I'm in the closet of an unfurnished condo in Tacoma, witnessing the best rap performance I've seen in forever. The song is called "Oracle," the beat is coming from an iPhone plugged into speakers, and the rapper—22-year-old Ugly Frank of ILLFIGHTYOU—is, as they say, going in.
"Honestly, it's intimidating, hearing somebody rap like that," Frank's 27-year-old bandmate EvergreenOne says of the super-rhythmic and apparently effortless verse. It's a rare compliment among ILLFIGHTYOU, a Tacoma rap trio comprising Ugly Frank, EvergreenOne, and 23-year-old producer/rapper Khris P.—the guys crack on each other constantly in nonstop competition.
ILLFIGHTYOU's Capitol Hill Block Party show will only be their fourth ever, but they don't sound like amateurs. And they don't sound like what Khris refers to as "Washington music." (Meaning hiphop with jazzy beats and socially conscious lyrics—there is none of that here.) But if you have a taste for willful ignorance and bad-man boasts, their self-titled album is a fuckin' party. The songs aren't necessarily about much (doing drugs, having sex, the all-American pastime "fucking shit up"), but they're full of raw style. The beats have a '90s, East Coast underground rap feel with a computery twist. Vocally, it sounds like the guys are a few beers into the night and just letting it rip, which is not to downplay their rapper's-rapper tendencies: alliteration, breath control, wordplay.
The best tracks on ILLFIGHTYOU are the boom-bap brawler "Gertrude" and the ultimate fight anthem of 2013, "Threats"—tracks you might like if you're into Nas and Waka Flocka Flame, which is to say, if you're open-minded enough to enjoy both highly lyrical rapping AND cathartic "I ain't got no lyrics" music. ILLFIGHTYOU know smoothness is the Northwest's sonic history (rap-wise, anyway) and positivity is all the rage, but it's just not them. The record fits into a natural upswing of punk-type rap in this region, but it's also a reaction to the softness we've produced for years.
The guys are at home in Tacoma, though. Actually, the group owes its life to the city. Frank fled here from Utah when he was 16, after he saw a kid savagely beaten with a baseball bat by a bunch of Bloods for a bag of candy. His mom put him on a Greyhound bus on the spur of the moment—no good-bye to friends or teachers. Khris moved to Tacoma from Missouri, after watching a man get shot five times in front of his house. "I like it here," says Khris. "I feel like I can relax." Neither had ever tried making music before coming to the Pacific Northwest, but surrounded by our trees, mountains, and shade, they started rapping two years ago and thrived creatively.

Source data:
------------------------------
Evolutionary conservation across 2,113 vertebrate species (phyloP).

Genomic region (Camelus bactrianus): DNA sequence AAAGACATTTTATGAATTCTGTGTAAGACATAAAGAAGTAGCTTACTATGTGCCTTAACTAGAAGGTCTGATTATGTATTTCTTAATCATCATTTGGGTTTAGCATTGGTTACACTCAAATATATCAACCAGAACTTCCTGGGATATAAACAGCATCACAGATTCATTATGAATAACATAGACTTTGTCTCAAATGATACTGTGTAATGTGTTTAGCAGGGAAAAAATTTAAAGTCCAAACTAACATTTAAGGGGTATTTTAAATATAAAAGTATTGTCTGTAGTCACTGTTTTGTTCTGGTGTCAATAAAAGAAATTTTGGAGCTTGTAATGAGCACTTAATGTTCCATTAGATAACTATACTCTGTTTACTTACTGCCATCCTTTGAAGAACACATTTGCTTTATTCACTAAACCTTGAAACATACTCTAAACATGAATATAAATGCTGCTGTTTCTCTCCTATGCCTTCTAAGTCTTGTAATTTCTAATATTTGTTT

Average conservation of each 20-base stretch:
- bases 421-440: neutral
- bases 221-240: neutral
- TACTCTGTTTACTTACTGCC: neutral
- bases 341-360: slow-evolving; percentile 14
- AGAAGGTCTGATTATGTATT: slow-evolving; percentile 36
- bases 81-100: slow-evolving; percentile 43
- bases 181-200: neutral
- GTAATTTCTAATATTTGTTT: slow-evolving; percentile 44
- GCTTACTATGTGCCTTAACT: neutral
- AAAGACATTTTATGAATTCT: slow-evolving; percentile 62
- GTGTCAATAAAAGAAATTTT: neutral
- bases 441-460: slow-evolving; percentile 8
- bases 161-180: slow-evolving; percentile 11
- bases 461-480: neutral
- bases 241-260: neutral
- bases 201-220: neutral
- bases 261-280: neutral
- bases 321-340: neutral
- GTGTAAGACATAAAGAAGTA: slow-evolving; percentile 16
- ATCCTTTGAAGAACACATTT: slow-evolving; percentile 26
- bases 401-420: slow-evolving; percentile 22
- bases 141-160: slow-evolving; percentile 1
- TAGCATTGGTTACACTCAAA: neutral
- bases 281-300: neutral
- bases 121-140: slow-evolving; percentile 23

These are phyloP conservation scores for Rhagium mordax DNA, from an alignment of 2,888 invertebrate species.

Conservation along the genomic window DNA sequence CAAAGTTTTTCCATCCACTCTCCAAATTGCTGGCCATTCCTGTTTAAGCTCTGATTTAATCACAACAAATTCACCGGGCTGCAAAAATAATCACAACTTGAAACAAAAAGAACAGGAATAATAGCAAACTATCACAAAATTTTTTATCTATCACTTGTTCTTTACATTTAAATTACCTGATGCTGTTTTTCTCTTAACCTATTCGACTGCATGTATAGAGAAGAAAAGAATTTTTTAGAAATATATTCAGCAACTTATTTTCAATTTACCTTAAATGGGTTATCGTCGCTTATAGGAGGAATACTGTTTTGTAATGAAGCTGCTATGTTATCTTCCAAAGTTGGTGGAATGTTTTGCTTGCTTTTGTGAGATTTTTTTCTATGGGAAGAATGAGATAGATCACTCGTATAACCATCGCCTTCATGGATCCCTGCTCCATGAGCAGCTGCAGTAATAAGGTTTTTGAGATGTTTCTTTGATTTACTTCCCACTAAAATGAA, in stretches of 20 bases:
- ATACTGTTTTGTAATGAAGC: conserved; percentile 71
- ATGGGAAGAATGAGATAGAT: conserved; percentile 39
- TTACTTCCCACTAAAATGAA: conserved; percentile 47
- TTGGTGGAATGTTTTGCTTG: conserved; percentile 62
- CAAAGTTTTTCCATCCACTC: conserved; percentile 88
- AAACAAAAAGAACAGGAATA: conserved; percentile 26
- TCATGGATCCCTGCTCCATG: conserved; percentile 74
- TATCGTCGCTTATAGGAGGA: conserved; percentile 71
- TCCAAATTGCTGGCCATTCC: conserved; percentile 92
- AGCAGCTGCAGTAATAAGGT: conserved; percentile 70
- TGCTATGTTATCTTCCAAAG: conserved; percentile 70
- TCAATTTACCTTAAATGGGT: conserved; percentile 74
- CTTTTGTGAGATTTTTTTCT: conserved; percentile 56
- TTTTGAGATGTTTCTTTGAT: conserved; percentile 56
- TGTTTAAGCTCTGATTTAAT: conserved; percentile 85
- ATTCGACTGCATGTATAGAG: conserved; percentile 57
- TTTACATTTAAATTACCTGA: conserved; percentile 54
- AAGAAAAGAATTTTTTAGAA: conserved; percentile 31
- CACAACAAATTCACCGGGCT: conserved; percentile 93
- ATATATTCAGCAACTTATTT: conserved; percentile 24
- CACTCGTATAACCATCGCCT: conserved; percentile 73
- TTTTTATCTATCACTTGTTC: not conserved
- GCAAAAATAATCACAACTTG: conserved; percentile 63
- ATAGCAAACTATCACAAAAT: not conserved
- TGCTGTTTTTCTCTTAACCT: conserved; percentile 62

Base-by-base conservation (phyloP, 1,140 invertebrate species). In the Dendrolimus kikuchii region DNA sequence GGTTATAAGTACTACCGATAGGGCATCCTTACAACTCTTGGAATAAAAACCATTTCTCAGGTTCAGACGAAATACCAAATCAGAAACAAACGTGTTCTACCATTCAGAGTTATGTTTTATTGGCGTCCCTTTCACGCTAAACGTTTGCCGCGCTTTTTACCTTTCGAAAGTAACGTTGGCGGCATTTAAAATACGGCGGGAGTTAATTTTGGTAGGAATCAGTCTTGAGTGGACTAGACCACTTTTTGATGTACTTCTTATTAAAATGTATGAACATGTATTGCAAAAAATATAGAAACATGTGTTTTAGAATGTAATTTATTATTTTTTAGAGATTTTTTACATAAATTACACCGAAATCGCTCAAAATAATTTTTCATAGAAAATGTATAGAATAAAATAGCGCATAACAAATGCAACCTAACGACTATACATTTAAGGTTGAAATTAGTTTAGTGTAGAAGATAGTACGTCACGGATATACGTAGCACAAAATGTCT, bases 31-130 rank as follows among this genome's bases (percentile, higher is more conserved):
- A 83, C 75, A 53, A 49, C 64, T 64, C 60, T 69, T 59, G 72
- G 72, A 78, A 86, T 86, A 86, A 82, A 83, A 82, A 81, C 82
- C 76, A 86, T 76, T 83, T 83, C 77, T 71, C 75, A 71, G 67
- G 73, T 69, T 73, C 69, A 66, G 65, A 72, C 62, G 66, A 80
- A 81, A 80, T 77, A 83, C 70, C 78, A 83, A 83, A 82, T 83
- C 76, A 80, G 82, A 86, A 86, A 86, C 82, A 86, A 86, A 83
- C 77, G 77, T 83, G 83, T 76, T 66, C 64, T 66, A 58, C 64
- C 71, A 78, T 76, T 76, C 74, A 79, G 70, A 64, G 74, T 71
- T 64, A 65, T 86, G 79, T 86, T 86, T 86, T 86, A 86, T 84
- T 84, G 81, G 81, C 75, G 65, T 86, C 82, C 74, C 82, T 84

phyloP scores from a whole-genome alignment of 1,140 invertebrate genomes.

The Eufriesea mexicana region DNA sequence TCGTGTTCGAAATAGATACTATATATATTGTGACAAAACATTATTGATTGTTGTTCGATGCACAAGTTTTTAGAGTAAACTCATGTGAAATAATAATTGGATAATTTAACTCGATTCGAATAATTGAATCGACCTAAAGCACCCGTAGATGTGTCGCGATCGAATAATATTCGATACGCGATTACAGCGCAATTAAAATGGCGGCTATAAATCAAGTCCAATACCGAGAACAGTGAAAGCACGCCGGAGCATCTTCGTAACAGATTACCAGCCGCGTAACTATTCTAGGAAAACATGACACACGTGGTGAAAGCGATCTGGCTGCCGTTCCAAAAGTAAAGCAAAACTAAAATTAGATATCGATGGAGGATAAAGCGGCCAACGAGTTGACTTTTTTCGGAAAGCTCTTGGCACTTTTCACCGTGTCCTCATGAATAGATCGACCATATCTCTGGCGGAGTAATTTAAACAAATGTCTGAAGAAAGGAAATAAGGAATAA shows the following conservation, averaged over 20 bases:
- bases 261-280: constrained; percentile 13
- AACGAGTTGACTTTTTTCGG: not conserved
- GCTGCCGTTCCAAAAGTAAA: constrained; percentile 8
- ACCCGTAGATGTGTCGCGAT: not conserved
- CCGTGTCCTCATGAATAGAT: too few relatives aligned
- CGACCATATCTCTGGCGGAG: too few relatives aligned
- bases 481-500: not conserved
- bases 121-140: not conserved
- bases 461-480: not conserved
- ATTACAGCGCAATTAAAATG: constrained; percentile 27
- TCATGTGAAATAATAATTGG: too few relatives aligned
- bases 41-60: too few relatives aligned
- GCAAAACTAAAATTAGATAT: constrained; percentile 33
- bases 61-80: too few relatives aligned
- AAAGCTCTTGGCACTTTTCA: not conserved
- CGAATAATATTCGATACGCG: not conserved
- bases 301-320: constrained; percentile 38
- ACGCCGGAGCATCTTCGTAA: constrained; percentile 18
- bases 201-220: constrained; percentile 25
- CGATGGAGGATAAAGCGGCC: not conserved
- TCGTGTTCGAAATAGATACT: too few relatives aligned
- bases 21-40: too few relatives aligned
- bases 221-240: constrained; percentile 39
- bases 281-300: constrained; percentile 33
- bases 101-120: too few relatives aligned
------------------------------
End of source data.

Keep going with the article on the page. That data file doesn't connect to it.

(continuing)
With one album out and another on the way (featuring "Oracle"), Frank and Khris are also prepping a joint album called Mike Tyson. Khris taught himself how to program beats on the FruityLoops software, and he also produces for another active crew called the Sandlot. Frank and Khris warmed up to Tacoma native EvergreenOne after they saw him rapping on the ground at Nectar Lounge in Seattle. "He walks into the middle of the crowd, just sits on the floor," says Frank, "and starts killing it—lays down, still rapping—I was like, Oh, that's EvergreenOne, he's a badass."
Right now, the only thing ILLFIGHTYOU don't have is a large fan base—at least not in real life. On Tumblr, buzz is building. Elsewhere on the internet, there are many likes, many reblogs. The famous UK electronic music producer Zomby tweeted about them, and they had their album reviewed on the revamped version of MySpace. The skateboard shoe brand Supra used "Gertrude" in a video. Perhaps from this online activity, a foothold in "the industry" will materialize in some other city. Maybe, like the Federal Way producer/rapper Keyboard Kid, they'll get a record released by a British record label, or start booking shows in New York City. Something needs to happen for them to start building their name, and it's not going to come from appealing to the tradition of "Washington music."
The funny thing is, this is Washington music, it just pulls from multiple geographies. Which is one thing the internet has done—allowed artists to more easily mix native and nonnative cultures. And maybe that's good for the young generation. Maybe around here, they don't necessarily want softness in their music—at least the ones who aren't listening to Macklemore (no shots). Maybe kids around here will grow up with a bigger picture of the world and their place in it, and maybe they won't deride Tacoma. Maybe they'll be big ILLFIGHTYOU fans. One can dream.
However it shakes out for ILLFIGHTYOU in the long term, the present is looking and sounding good. Clear some hard-drive space and grab the album (freely downloadable at Illfightyou.com), and remember, you heard it here first: When that song "Oracle" finally drops, that shit is gonna be the song of the year.
This article has been updated since its original publication.